Olympians ‘gorge’ on McDonald’s, miss out on Brazilian cuisine
The fast food restaurant is considered more of a convenient, safer option by the athletes
Soon after green swimming pools overshadowed Brazil’s water Olympics, reports surfaced of how McDonald’s not so healthy Big Macs and French fries have dominated athletes’ diets instead of the South American country’s “delicious” and “authentic” cuisine.
“This is very bad,” Giuseppe Marino, executive chef at the Brazilian restaurant Spirito Lounge & Kitchen in Dubai, told Al Arabiya English.
A report by The Washington Post published on Friday said fit athletes were “gorging themselves” on McDonald’s in the Olympic Village, making it the preferred choice over the large cafeteria and the Brazilian restaurant at the location.
At the Olympic Village, which houses all the athletes, McDonald’s is not offered at its regular cheap rate but entirely for free.
Aside from the obvious health consequences, Marino lamented that the athletes were missing out on Brazilian cuisine - an explosion of “color and taste” - and not expanding their palates.
“It’s better … for you to try the new. You need to try,” the chef said. “Maybe the experience is good, maybe the experience is bad, but you need to give the possibility to another food to come into your life,” he insisted.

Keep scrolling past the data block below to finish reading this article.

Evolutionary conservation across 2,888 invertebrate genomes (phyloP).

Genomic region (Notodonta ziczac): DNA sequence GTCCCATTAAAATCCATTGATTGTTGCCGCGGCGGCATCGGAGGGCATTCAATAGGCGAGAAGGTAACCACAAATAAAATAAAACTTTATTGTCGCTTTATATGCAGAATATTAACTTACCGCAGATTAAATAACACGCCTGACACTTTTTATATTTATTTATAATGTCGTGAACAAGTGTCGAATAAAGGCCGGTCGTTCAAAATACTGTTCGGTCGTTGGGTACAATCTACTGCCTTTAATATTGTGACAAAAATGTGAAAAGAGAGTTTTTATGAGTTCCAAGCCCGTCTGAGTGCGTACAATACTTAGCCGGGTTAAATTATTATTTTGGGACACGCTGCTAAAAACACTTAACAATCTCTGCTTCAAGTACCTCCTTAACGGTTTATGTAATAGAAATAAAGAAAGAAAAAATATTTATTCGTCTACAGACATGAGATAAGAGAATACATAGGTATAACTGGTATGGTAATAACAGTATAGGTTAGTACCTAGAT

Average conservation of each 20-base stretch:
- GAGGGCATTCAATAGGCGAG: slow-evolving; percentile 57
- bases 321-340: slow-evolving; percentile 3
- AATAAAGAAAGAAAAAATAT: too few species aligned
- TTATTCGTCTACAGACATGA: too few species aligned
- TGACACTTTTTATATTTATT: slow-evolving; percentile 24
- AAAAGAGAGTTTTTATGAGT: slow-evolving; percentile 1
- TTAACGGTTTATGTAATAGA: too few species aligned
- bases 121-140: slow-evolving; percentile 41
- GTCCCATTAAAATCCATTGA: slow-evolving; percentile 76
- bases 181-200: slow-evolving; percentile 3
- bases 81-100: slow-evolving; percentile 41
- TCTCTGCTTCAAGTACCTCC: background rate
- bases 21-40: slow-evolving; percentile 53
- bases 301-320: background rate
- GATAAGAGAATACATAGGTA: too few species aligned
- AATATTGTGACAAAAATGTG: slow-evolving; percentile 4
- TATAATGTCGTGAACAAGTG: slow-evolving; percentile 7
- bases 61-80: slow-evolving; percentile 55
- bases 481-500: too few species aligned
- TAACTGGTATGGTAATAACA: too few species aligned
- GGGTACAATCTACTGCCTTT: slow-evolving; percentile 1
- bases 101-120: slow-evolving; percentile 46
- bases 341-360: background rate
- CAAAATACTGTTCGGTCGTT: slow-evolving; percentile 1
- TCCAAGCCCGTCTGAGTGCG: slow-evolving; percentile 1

Dubbing McDonald’s as “industrial,” he emphasized that the “burger is the same taste” everywhere.
Another food connoisseur also expressed her disappointment over the athletes wanting a quick, fast and free choice.
“They are missing out on authentic flavors,” Sudeshna Ghosh, a Dubai-based food and travel writer and critic, said, calling it a “pity.”
“Brazil’s cuisine is incredibly varied and delicious, so the athletes definitely are missing out by not trying the local flavors when in the country,” said Ghosh.
But these busy athletes do have their own reasons over why they prefer McDonald’s.
The athletes standing in the enormous, never-ending queue for the fast food establishment told the Washington Post that they opt for the fast food chain because of the lack of variety in the cafeteria and the restaurant.
Not only that, but McDonald’s familiar menu names for its burgers and drinks are almost uniform everywhere in the world, not requiring athletes to fully explain themselves or struggle with the language barrier.
Maybe it is not a case of being close-minded when opting for the familiar McDonald’s but fear of getting sick, especially amid shocking reports of human remains as well as dead animals floating in the country’s waters.
But both Ghosh and Marino have visited Brazil before and personally sampled the street food in the Latin American country.
The two considered most of the stalls in Brazil to be “hygienic.”
It’s just a matter of applying “the basic rules of common sense,” Ghosh advised.
“There are plenty of mid-range restaurants offering local cuisine that they could opt for, if they were going out of the village,” she recommended.
But then, reports have also surfaced of how athletes were robbed and punched in the face, maybe giving another reason why athletes are reluctant to venture out of the village.
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